He keeps repeating that Guinea is learning democracy. “I mean the today’s western concept of democracy. We have to learn it yet. However, we have own democratic traditions here in Africa. Every village has a special pavilion – abaka, or house of words – a sort of village parliament that discusses every decision to be taken here. Collective rights prevail over rights of individuals in our tradition, but genuine democracy involves respect for opinion of every single person, no matter if this person agrees with the community or not. We are heading in this direction and I think there is no alternative for that”, he says.
Many condemn parochial nature of power distribution in Equatorial Guinea. Allegedly, Obiang brought to power all his relatives who control political and economic life of the country.
This is true. In a country with the population of 500,000 people and polygamy traditions all people are somewhat relatives. A man who can afford to have 10-12 wives and all their children (and 10-12 wives are not a limit) automatically becomes a relative of almost all big clans and families.
Many from the opposition movement against Obiang calling for ousting him from his office are his relatives. One of the key witnesses at the hearings of cases against Obiang’s eldest son, Theodorin, initiated by US and French human rights advocates was the President’s brother-in-law. He used to sell timber with Theodorin (who at the time was the minister for forestry) and now he resides abroad and accuses his relative of paying him too many kickbacks.
Another interesting topic is prisons of Equatorial Guinea. They are indeed overcrowded but not with regime opponents. During my last stay in the country there was a major break-away from the notorious Black Beach prison in Malabo. Convicts simply ran away.
The entire country is a big construction sight
Most of them were the military who terrorized peaceful citizens. It’s hard to say where Obiang gets his ideas from – human rights advocates’ reports or his own understanding of rule of law and military discipline, but the military who commit crimes against Guinea people get very severe punishment. It is them who get most of death sentences in the country, and not for attempts to stage a coup d’Etat but for killings and murders during burglaries and muggings.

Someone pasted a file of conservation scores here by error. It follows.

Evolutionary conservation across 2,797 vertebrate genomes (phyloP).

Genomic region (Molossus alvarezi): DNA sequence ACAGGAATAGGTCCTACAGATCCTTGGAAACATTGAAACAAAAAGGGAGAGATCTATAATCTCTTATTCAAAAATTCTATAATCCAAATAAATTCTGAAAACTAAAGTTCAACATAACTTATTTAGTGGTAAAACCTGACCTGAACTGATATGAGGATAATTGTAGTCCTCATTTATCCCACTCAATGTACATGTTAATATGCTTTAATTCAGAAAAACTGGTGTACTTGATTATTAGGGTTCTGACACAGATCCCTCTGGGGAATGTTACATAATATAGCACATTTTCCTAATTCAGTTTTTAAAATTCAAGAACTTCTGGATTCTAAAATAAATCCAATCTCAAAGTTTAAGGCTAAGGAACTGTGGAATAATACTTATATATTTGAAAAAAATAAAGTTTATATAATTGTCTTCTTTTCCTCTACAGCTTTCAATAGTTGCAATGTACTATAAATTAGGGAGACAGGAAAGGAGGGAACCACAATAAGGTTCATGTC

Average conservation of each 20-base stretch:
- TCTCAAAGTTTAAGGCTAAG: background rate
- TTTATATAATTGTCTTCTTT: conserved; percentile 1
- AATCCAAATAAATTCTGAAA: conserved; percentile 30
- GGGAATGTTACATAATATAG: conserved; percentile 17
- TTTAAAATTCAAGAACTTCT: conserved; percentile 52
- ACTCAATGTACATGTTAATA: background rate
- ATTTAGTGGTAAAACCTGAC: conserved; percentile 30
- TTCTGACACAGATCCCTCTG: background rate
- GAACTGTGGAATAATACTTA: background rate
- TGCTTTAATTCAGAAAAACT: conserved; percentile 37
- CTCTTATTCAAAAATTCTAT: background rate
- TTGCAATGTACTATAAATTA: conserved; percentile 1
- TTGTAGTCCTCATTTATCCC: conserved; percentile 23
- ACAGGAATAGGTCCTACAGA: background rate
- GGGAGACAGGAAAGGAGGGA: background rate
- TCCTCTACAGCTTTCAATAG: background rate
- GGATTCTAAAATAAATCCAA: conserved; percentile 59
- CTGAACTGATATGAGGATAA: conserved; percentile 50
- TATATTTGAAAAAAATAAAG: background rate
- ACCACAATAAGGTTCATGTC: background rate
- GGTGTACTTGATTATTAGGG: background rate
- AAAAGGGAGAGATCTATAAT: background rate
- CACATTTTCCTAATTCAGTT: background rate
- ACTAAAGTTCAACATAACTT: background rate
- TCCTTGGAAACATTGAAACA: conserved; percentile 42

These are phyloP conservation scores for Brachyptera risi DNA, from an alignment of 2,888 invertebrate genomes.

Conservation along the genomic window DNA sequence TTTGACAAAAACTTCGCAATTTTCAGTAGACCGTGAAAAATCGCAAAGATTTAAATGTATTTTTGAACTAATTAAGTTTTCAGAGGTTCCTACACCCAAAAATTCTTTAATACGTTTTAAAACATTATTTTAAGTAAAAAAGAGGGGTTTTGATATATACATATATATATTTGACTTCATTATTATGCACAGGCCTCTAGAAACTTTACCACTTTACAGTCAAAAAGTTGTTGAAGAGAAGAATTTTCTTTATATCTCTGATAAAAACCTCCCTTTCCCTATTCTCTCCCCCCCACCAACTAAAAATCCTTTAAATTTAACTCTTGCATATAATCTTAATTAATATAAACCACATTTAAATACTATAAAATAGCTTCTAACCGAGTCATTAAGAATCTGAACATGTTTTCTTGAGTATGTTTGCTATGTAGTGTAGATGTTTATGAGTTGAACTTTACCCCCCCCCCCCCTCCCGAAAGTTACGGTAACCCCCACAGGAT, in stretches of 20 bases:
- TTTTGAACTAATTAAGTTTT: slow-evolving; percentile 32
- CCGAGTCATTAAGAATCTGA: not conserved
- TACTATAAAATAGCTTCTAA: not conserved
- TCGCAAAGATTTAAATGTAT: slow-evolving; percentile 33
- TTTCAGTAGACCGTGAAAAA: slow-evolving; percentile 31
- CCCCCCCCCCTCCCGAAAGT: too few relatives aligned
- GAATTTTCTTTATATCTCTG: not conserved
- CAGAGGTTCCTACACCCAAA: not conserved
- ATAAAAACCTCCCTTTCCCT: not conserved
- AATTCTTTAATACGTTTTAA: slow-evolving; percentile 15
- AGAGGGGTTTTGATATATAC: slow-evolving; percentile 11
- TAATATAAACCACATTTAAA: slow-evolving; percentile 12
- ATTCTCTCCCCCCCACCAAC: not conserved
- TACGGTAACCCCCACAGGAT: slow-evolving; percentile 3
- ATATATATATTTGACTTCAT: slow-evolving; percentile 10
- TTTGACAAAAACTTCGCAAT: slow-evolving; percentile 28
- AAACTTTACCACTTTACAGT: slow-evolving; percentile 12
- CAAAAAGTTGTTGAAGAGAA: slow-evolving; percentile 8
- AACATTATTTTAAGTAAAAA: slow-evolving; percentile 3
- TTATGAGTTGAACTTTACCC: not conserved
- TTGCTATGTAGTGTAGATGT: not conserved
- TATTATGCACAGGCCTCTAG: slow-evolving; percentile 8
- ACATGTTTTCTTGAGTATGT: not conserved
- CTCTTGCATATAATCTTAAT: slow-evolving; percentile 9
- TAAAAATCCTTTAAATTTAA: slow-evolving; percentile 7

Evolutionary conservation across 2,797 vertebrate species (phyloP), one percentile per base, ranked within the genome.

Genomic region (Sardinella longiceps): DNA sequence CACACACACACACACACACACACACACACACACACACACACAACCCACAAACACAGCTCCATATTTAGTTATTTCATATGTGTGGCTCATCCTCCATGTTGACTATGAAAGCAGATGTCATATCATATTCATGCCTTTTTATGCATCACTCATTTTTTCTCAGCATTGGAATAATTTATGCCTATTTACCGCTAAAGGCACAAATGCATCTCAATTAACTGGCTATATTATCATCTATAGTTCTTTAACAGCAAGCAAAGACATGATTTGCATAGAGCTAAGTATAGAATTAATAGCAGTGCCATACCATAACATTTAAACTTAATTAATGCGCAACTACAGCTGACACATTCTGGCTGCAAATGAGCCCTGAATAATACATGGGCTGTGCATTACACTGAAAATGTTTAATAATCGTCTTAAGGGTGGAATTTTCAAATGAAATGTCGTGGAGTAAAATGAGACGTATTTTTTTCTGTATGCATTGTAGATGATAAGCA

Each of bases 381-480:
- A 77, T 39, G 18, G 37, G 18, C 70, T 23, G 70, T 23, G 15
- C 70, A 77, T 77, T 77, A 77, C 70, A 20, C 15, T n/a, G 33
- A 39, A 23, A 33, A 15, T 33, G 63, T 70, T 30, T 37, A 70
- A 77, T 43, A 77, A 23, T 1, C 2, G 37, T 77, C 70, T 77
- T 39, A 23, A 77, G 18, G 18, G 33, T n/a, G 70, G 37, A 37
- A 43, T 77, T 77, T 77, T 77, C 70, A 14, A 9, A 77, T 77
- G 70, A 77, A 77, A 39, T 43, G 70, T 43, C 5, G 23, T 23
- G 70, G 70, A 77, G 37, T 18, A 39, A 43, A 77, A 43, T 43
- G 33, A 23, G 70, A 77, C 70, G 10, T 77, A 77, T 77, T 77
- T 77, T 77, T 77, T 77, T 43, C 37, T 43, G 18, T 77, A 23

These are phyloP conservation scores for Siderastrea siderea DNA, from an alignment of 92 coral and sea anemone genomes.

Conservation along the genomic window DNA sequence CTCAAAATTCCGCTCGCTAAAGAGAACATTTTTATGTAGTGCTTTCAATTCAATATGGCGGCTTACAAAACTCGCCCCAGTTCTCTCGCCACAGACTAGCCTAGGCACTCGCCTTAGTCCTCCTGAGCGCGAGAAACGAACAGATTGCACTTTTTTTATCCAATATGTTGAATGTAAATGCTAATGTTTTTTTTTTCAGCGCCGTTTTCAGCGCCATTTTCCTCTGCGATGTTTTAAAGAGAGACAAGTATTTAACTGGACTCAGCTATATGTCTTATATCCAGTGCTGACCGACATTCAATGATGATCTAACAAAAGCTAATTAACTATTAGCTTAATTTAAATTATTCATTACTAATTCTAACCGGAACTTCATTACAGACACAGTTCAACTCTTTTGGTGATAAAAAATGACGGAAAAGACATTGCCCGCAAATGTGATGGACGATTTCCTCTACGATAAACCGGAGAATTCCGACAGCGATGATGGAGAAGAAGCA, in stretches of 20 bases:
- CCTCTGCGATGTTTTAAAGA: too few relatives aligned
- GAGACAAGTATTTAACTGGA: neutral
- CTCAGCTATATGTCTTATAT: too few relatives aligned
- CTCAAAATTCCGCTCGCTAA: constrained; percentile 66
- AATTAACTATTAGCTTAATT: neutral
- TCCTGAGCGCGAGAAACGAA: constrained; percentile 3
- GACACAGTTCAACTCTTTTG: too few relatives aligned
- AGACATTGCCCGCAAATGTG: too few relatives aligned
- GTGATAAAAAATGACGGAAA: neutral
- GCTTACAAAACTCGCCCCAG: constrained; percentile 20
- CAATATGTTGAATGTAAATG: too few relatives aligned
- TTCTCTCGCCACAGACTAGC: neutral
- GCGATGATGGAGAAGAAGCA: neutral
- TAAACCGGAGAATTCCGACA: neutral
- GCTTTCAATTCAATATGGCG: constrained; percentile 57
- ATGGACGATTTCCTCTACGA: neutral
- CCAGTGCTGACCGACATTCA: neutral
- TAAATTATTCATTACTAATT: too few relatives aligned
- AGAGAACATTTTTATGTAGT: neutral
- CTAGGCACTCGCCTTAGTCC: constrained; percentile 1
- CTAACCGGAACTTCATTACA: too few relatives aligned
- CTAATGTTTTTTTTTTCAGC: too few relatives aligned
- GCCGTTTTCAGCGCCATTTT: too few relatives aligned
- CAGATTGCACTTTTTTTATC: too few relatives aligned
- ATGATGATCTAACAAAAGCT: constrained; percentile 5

It is up to Guinea people to decide whether Obiang is good or bad president. Some dislike his parochial habits, others are proud to wear outfits featuring their leader’s portraits. However, no one can doubt that Obiang really seeks to change not only his country but also his citizens. It is hard to say why he wants that, especially given the fact that the second task is much harder to implement – local people have their own specific characteristics described below.
In his addresses Obiang underlines that Equatorial Guinea should not put up with the destiny of a poor country relying on oil as its only and limited source of wealth. The country should develop its tourism, agriculture and processing industry and put an end to its dependence on commodity markets’ fluctuations and foreign exports of all the products produced abroad – that is every single product. It means that people should study and not shun work at farms and workshops – everyone cannot be a big boss. It’s high time to change the mentality.
Equatorial Guinea was the hardest hit in Africa during the colonial rule. The poorest country of the continent was a colony of Spain, hardly the most prosperous European state. Unlike the British and French, Spain did not invest a dime in the country’s infrastructure limiting its activities to production and sale of cocoa and coffee beans.
|Dresses and shirts with president’s portraits are a common sight. Signora Markes at Bioko island and her neighbors.|
By the moment of its independence Equatorial Guinea was a country with no future at all. Famished population was running away, mostly to neighboring countries, agreeing to do the most dirty and hard work. They say that in Gabon some jesters established a sort of holiday – Day of beating up a Guinean, when people could kick and beat their Guinean servants. Today, people from Guinea are rather looked up to – small wonder, given the fact that the country produces 500,000 barrels of oil daily.
However, the worst heritage of the colonial rule was not poverty but mentality deformation.